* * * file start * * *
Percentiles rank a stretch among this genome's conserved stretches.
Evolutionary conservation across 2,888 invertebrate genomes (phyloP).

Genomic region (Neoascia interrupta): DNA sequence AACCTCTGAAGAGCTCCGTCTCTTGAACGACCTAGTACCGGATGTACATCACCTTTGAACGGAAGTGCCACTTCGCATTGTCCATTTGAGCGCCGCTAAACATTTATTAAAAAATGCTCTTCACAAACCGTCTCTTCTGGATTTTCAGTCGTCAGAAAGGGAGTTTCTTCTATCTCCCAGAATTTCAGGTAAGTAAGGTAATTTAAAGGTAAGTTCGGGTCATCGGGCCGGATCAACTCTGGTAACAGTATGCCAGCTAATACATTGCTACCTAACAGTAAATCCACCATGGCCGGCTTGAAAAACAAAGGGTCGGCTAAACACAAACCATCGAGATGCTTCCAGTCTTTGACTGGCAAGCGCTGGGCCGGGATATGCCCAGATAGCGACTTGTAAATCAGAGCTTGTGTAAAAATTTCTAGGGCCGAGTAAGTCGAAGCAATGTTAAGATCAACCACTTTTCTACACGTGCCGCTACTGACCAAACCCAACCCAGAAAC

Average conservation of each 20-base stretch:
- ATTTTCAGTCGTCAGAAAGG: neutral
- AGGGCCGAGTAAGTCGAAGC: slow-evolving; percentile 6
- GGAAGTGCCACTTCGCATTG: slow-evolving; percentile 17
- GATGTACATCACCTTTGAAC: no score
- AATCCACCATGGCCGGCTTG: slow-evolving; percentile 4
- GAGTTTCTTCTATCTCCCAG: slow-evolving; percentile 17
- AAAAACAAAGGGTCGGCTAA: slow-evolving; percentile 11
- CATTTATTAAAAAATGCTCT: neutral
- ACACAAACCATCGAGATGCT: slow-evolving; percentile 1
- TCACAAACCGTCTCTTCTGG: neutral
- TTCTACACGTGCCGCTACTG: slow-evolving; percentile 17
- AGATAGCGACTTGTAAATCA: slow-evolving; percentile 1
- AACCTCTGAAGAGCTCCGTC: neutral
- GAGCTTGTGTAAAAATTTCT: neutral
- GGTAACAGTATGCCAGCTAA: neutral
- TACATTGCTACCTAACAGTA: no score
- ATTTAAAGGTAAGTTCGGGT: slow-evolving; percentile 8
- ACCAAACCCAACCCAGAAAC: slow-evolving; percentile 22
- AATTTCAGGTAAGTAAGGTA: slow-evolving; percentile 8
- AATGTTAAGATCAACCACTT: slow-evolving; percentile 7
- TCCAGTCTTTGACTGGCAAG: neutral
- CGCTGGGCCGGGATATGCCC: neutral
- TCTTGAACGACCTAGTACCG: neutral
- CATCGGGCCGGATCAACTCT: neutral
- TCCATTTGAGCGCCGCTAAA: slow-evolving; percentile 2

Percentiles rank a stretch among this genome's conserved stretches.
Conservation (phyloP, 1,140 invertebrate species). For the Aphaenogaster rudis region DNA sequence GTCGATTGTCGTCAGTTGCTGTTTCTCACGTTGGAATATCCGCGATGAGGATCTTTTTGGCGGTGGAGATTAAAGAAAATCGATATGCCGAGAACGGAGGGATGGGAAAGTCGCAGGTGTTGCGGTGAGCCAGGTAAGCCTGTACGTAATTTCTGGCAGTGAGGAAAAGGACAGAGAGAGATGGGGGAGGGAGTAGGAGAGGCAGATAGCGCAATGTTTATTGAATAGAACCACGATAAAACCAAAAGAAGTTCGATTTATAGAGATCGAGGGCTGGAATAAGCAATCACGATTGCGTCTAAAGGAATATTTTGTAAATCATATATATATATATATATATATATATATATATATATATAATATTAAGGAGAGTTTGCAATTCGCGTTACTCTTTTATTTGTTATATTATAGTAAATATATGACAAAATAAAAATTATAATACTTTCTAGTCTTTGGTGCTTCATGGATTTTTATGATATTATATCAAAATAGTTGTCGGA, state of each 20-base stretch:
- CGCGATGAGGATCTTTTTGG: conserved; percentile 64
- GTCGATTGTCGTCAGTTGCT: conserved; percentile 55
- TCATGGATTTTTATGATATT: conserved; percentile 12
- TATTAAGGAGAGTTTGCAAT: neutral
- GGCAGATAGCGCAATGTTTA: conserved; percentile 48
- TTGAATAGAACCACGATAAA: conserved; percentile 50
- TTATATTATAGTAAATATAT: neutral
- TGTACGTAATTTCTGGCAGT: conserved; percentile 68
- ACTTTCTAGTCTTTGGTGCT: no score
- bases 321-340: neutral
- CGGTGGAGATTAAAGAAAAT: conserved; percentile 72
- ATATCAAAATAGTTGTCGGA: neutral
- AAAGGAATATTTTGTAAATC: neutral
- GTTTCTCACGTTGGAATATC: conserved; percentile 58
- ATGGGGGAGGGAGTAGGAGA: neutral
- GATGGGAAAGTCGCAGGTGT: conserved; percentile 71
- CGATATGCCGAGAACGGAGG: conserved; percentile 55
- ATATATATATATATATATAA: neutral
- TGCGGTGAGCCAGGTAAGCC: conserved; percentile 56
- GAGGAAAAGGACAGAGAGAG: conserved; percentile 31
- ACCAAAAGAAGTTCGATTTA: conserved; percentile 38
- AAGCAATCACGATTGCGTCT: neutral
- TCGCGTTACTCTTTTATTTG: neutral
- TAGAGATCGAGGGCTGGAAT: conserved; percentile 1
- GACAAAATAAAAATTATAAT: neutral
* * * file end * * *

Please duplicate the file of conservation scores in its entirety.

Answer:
Percentiles rank a stretch among this genome's conserved stretches.
Evolutionary conservation across 2,888 invertebrate genomes (phyloP).

Genomic region (Neoascia interrupta): DNA sequence AACCTCTGAAGAGCTCCGTCTCTTGAACGACCTAGTACCGGATGTACATCACCTTTGAACGGAAGTGCCACTTCGCATTGTCCATTTGAGCGCCGCTAAACATTTATTAAAAAATGCTCTTCACAAACCGTCTCTTCTGGATTTTCAGTCGTCAGAAAGGGAGTTTCTTCTATCTCCCAGAATTTCAGGTAAGTAAGGTAATTTAAAGGTAAGTTCGGGTCATCGGGCCGGATCAACTCTGGTAACAGTATGCCAGCTAATACATTGCTACCTAACAGTAAATCCACCATGGCCGGCTTGAAAAACAAAGGGTCGGCTAAACACAAACCATCGAGATGCTTCCAGTCTTTGACTGGCAAGCGCTGGGCCGGGATATGCCCAGATAGCGACTTGTAAATCAGAGCTTGTGTAAAAATTTCTAGGGCCGAGTAAGTCGAAGCAATGTTAAGATCAACCACTTTTCTACACGTGCCGCTACTGACCAAACCCAACCCAGAAAC

Average conservation of each 20-base stretch:
- ATTTTCAGTCGTCAGAAAGG: neutral
- AGGGCCGAGTAAGTCGAAGC: slow-evolving; percentile 6
- GGAAGTGCCACTTCGCATTG: slow-evolving; percentile 17
- GATGTACATCACCTTTGAAC: no score
- AATCCACCATGGCCGGCTTG: slow-evolving; percentile 4
- GAGTTTCTTCTATCTCCCAG: slow-evolving; percentile 17
- AAAAACAAAGGGTCGGCTAA: slow-evolving; percentile 11
- CATTTATTAAAAAATGCTCT: neutral
- ACACAAACCATCGAGATGCT: slow-evolving; percentile 1
- TCACAAACCGTCTCTTCTGG: neutral
- TTCTACACGTGCCGCTACTG: slow-evolving; percentile 17
- AGATAGCGACTTGTAAATCA: slow-evolving; percentile 1
- AACCTCTGAAGAGCTCCGTC: neutral
- GAGCTTGTGTAAAAATTTCT: neutral
- GGTAACAGTATGCCAGCTAA: neutral
- TACATTGCTACCTAACAGTA: no score
- ATTTAAAGGTAAGTTCGGGT: slow-evolving; percentile 8
- ACCAAACCCAACCCAGAAAC: slow-evolving; percentile 22
- AATTTCAGGTAAGTAAGGTA: slow-evolving; percentile 8
- AATGTTAAGATCAACCACTT: slow-evolving; percentile 7
- TCCAGTCTTTGACTGGCAAG: neutral
- CGCTGGGCCGGGATATGCCC: neutral
- TCTTGAACGACCTAGTACCG: neutral
- CATCGGGCCGGATCAACTCT: neutral
- TCCATTTGAGCGCCGCTAAA: slow-evolving; percentile 2

Percentiles rank a stretch among this genome's conserved stretches.
Conservation (phyloP, 1,140 invertebrate species). For the Aphaenogaster rudis region DNA sequence GTCGATTGTCGTCAGTTGCTGTTTCTCACGTTGGAATATCCGCGATGAGGATCTTTTTGGCGGTGGAGATTAAAGAAAATCGATATGCCGAGAACGGAGGGATGGGAAAGTCGCAGGTGTTGCGGTGAGCCAGGTAAGCCTGTACGTAATTTCTGGCAGTGAGGAAAAGGACAGAGAGAGATGGGGGAGGGAGTAGGAGAGGCAGATAGCGCAATGTTTATTGAATAGAACCACGATAAAACCAAAAGAAGTTCGATTTATAGAGATCGAGGGCTGGAATAAGCAATCACGATTGCGTCTAAAGGAATATTTTGTAAATCATATATATATATATATATATATATATATATATATATATAATATTAAGGAGAGTTTGCAATTCGCGTTACTCTTTTATTTGTTATATTATAGTAAATATATGACAAAATAAAAATTATAATACTTTCTAGTCTTTGGTGCTTCATGGATTTTTATGATATTATATCAAAATAGTTGTCGGA, state of each 20-base stretch:
- CGCGATGAGGATCTTTTTGG: conserved; percentile 64
- GTCGATTGTCGTCAGTTGCT: conserved; percentile 55
- TCATGGATTTTTATGATATT: conserved; percentile 12
- TATTAAGGAGAGTTTGCAAT: neutral
- GGCAGATAGCGCAATGTTTA: conserved; percentile 48
- TTGAATAGAACCACGATAAA: conserved; percentile 50
- TTATATTATAGTAAATATAT: neutral
- TGTACGTAATTTCTGGCAGT: conserved; percentile 68
- ACTTTCTAGTCTTTGGTGCT: no score
- bases 321-340: neutral
- CGGTGGAGATTAAAGAAAAT: conserved; percentile 72
- ATATCAAAATAGTTGTCGGA: neutral
- AAAGGAATATTTTGTAAATC: neutral
- GTTTCTCACGTTGGAATATC: conserved; percentile 58
- ATGGGGGAGGGAGTAGGAGA: neutral
- GATGGGAAAGTCGCAGGTGT: conserved; percentile 71
- CGATATGCCGAGAACGGAGG: conserved; percentile 55
- ATATATATATATATATATAA: neutral
- TGCGGTGAGCCAGGTAAGCC: conserved; percentile 56
- GAGGAAAAGGACAGAGAGAG: conserved; percentile 31
- ACCAAAAGAAGTTCGATTTA: conserved; percentile 38
- AAGCAATCACGATTGCGTCT: neutral
- TCGCGTTACTCTTTTATTTG: neutral
- TAGAGATCGAGGGCTGGAAT: conserved; percentile 1
- GACAAAATAAAAATTATAAT: neutral